The first election concerning whether to expand the Kansas City streetcar from downtown to the University of Missouri-Kansas City will have 5,752 potential voters, the court said Monday.
People living in the proposed streetcar district had previously submitted applications for the mail-in ballots, and the court has spent days verifying those applications.
It finished its work on Monday and said 5,752 people properly submitted ballot applications and were eligible registered voters. Ballots will be mailed to those voters beginning June 20 and are due back to the court Aug. 1.
The streetcar expansion proposal, to extend the downtown streetcar route from Union Station to UMKC, involves an unusual mail-in election that is approved and overseen by the Jackson County Circuit Court.
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Eligible voters must live within the proposed streetcar district boundaries, generally between the Missouri River and 53rd Street and between State Line Road and Campbell Street.
Election authorities estimate that 30,000 registered voters live within those boundaries. So if everyone who qualified for a ballot actually votes, the turnout would be about 19 percent, which is pretty typical for a special election.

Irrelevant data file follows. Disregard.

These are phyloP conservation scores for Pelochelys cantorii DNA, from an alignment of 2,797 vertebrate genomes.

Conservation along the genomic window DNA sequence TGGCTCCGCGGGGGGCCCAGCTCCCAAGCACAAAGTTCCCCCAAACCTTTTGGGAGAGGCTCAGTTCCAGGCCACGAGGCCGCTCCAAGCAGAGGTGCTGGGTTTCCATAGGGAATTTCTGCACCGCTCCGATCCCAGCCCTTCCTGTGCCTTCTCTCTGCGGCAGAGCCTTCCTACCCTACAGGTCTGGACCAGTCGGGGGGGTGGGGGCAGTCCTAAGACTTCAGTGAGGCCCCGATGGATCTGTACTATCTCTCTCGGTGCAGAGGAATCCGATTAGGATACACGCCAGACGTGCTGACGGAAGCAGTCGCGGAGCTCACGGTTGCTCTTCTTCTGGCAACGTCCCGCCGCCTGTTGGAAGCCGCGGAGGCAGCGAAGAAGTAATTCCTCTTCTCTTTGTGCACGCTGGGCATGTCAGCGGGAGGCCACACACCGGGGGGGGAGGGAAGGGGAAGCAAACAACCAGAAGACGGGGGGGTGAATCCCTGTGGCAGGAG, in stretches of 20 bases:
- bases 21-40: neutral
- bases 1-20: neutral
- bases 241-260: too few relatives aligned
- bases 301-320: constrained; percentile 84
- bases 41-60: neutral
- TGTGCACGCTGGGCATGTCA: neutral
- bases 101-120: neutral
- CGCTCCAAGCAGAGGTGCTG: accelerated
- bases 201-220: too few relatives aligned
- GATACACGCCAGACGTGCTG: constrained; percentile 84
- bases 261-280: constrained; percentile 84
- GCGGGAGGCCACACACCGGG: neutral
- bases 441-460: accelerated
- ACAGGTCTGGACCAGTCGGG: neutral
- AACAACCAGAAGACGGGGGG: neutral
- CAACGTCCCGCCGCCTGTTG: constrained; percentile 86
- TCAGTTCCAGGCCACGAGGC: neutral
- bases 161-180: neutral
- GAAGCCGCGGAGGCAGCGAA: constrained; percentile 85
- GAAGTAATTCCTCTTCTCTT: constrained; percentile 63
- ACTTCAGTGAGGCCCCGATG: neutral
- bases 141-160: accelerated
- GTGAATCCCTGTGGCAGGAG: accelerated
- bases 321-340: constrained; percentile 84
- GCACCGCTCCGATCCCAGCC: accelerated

But there is no doubt that this election process is cumbersome. To seek a ballot, people had to fill out an application to the court and provide proof of voter registration.
Both supporters and opponents of the streetcar expansion did quite a bit of grassroots outreach before the applications were due May 23.
If voters approve the creation of the streetcar district in this summer’s mail-in election, there are additional steps. An election this fall would select the district’s directors. That election would occur at various polling places in the district and would be open to all registered voters within the boundaries.
Then there would be a third election, this one again by mail with new ballot applications, in early 2018 to approve the actual property and sales taxes required to help pay for the $227 million streetcar expansion.